[Lingtyp] Term for “non-pronominal anaphora"

Martin Haspelmath martin_haspelmath at eva.mpg.de
Thu Jun 3 05:48:51 EDT 2021


Thanks to Randy LaPolla, Volker Gast and Christian Lehmann for pointing 
to Halliday & Hasan's term "endophoric"!

Unfortunately, this term has not caught on in general, and in practice, 
the term "anaphoric" is widely used as a cover term for "cataphoric" and 
"epanaphoric" (e.g. in Huang's 2000 overview book "Anaphora"). I did a 
Twitter poll which confimed my hunch:

"What's the best cover term for "anaphoric" (backward-looking) and 
"cataphoric" (forward-looking)?

(A) phoric (35%)
(B) endophoric (22%)
(C) anaphoric (taken broadly) (43%)"

(See https://twitter.com/haspelmath/status/1400034485941460994)

Thus, "endophoric" is preferred only by a minority, and most people 
think that "anaphoric" can be used as a cover term for both – hence it 
seems best to use a new term ("epanaphoric") for the complement of 
"cataphoric".

Best,
Martin

Am 01.06.21 um 20:31 schrieb Volker Gast:
>
> Hi Martin,
> I'm not sure if we need a standardization committee here. Our students 
> grow up with the terminology established by M.A.K Halliday, who 
> distinguishes between 'endophoric' and 'exophoric' reference. 
> 'Endophoric' reference can be 'anaphoric' or 'cataphoric'. I'm not 
> aware of the use of 'anaphoric' as 'forward-looking' (as this would be 
> 'cataphoric' imho). And I agree with everyone who thinks that 
> anaphor(a) do(es) not have to imply pronouns (that would be a matter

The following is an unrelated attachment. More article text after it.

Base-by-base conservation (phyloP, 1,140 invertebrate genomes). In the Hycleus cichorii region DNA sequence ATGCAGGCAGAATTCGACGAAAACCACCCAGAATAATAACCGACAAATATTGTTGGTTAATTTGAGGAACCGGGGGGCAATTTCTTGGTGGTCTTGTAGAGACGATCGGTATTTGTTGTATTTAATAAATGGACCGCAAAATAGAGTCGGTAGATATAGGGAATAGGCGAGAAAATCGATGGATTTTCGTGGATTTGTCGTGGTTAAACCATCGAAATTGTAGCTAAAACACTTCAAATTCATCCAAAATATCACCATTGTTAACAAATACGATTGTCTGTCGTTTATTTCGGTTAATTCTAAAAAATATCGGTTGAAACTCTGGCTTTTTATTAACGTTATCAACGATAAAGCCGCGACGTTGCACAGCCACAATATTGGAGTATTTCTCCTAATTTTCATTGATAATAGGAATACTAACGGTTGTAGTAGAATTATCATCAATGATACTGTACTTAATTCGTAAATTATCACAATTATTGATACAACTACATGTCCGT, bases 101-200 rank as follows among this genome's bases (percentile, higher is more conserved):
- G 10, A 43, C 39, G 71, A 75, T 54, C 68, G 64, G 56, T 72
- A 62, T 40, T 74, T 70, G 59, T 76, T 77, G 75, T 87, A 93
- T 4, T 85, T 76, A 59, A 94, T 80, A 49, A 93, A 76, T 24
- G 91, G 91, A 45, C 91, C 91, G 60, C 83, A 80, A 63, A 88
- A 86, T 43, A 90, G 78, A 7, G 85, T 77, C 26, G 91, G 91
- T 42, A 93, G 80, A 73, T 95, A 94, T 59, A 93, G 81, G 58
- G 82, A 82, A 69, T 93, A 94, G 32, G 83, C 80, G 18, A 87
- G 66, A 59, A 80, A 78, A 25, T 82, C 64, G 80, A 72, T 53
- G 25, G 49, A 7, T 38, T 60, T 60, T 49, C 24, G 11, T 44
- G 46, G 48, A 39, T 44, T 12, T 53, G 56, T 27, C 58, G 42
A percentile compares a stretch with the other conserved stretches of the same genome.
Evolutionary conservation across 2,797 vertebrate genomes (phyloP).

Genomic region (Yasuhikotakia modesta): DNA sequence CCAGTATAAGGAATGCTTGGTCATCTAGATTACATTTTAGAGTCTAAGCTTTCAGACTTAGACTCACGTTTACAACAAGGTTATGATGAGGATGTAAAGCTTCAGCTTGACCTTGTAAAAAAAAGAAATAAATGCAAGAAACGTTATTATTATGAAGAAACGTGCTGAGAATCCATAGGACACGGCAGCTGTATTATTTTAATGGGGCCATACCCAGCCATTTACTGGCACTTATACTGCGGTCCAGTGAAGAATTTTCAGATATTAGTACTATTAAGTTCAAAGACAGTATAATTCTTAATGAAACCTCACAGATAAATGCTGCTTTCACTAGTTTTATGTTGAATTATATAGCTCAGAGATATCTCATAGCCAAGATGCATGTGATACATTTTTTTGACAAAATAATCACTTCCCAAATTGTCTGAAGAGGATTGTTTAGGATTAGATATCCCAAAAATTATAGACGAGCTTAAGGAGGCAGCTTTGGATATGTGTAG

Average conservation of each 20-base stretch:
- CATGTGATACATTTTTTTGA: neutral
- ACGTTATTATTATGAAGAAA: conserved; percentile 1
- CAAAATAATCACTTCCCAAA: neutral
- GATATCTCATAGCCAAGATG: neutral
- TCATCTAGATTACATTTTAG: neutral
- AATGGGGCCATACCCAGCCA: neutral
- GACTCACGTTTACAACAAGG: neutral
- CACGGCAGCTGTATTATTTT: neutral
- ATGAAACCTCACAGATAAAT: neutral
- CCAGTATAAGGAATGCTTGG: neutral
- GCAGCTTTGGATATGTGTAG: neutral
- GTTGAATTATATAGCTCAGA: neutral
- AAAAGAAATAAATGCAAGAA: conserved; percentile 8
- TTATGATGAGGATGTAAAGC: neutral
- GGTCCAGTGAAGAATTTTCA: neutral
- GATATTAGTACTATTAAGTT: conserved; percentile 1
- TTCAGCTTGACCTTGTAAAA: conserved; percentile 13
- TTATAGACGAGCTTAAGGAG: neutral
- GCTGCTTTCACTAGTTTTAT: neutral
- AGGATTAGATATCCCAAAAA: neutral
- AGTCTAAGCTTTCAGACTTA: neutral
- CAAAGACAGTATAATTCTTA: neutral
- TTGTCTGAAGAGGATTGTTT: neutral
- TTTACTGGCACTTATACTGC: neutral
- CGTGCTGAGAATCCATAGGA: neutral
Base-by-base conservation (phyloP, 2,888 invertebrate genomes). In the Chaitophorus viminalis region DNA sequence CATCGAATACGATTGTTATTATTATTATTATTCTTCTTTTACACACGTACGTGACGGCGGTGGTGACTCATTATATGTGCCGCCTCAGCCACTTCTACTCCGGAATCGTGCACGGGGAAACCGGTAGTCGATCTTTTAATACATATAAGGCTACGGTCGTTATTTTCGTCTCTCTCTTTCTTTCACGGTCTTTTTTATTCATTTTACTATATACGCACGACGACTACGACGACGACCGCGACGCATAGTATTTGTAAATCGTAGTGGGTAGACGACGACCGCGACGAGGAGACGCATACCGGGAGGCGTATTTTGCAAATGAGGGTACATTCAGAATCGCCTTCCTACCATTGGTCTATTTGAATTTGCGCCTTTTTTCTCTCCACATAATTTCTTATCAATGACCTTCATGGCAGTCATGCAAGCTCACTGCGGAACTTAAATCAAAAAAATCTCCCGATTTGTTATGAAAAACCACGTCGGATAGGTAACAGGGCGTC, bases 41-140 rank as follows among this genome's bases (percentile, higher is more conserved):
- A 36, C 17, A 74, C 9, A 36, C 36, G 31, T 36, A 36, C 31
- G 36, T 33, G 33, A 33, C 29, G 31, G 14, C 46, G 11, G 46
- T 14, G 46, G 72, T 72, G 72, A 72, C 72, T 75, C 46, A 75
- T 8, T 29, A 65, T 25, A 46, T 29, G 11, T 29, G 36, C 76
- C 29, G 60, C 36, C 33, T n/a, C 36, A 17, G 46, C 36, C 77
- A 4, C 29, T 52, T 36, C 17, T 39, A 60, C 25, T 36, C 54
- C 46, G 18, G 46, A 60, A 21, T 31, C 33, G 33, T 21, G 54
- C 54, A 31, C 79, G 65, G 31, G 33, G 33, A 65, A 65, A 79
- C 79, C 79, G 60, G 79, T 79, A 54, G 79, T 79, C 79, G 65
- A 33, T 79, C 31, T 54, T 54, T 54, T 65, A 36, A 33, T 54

> of 'substitution', in Halliday's terms). What's wrong with the taxonomy
>
> exophoric vs. (endophoric (anaphoric vs. cataphoric ))
>
> ?
>
> (And wouldn't 'ep(i)-ana-phoric' be redundant in this context? Isn't 
> 'anaphoric' originally '[carry] up[stream]', hence 'backward'?)
>
> Best,
> Volker
>
>
> On 31/05/2021 10:56, Martin Haspelmath wrote:
>> Paolo's mention of the term pair "anaphora/cataphora" brings up a 
>> frequent issue in terminology: When a new and relatively short term 
>> (like "cataphora") is coined to refer to a special case, then it is 
>> not clear whether the old term (here "anaphora") refers to the 
>> general case or to the complement of the special case.
>>
>> Unfortunately, "anaphora" has thus become ambiguous: (i) it refers to 
>> backward-looking and forward-looking discourse reference relations; 
>> (ii) it refers only to backward-looking relations.
>>
>> It would be good to have a standardization committee that resolves 
>> this problem, because it seems that the discipline will otherwise be 
>> stuck with ambiguity of a key term. (Personally, I would prefer to 
>> use "anaphora" in the general sense, and to have a new term, e.g. 
>> "epanaphora", for backward-looking relations; cf. Greek κάτω 'down', 
>> επάνω 'up'. But this would be for a committee to decide.)
>>
>> Best,
>> Martin
>>
>> Am 30.05.21 um 19:37 schrieb paolo Ramat:
>>> I agree with Bill: "anaphora" does not refer only to "pronouns" or 
>>> "pro-forms". In a sentence such as /The jury found him guilty and 
>>> the verdict shocked him deeply/ 'the verdict' refers anaphorically 
>>> (= looking backwards)  to what has been said  in the first 
>>> coordinated sentence. On the contrary, /The verdict of the jury was: 
>>> he is guilty /. 'the verdict' is in cataphoric (=looking forwards) 
>>> position.
>>> I think that if we consider anaphora and cataphora together, we can 
>>> get a better understanding of both.
>>>
>>> Paolo
>>>
>>>
>>>
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>>>
>>> Il giorno dom 30 mag 2021 alle ore 15:48 William Croft 
>>> <wcroft at unm.edu <mailto:wcroft at unm.edu>> ha scritto:
>>>
>>>     Dear all,
>>>
>>>     I find the definition of "anaphora" implied in Ian's post to
>>>     presuppose a theory of anaphora that not everyone, certainly not
>>>     myself, agrees with. Namely, that anaphora only happens across
>>>     sentences, and/or the only strategy for anaphora are "pronouns"
>>>     or "pro-forms". Both of these assumptions have been debated, and
>>>     there are different theories; see Croft (2013) and references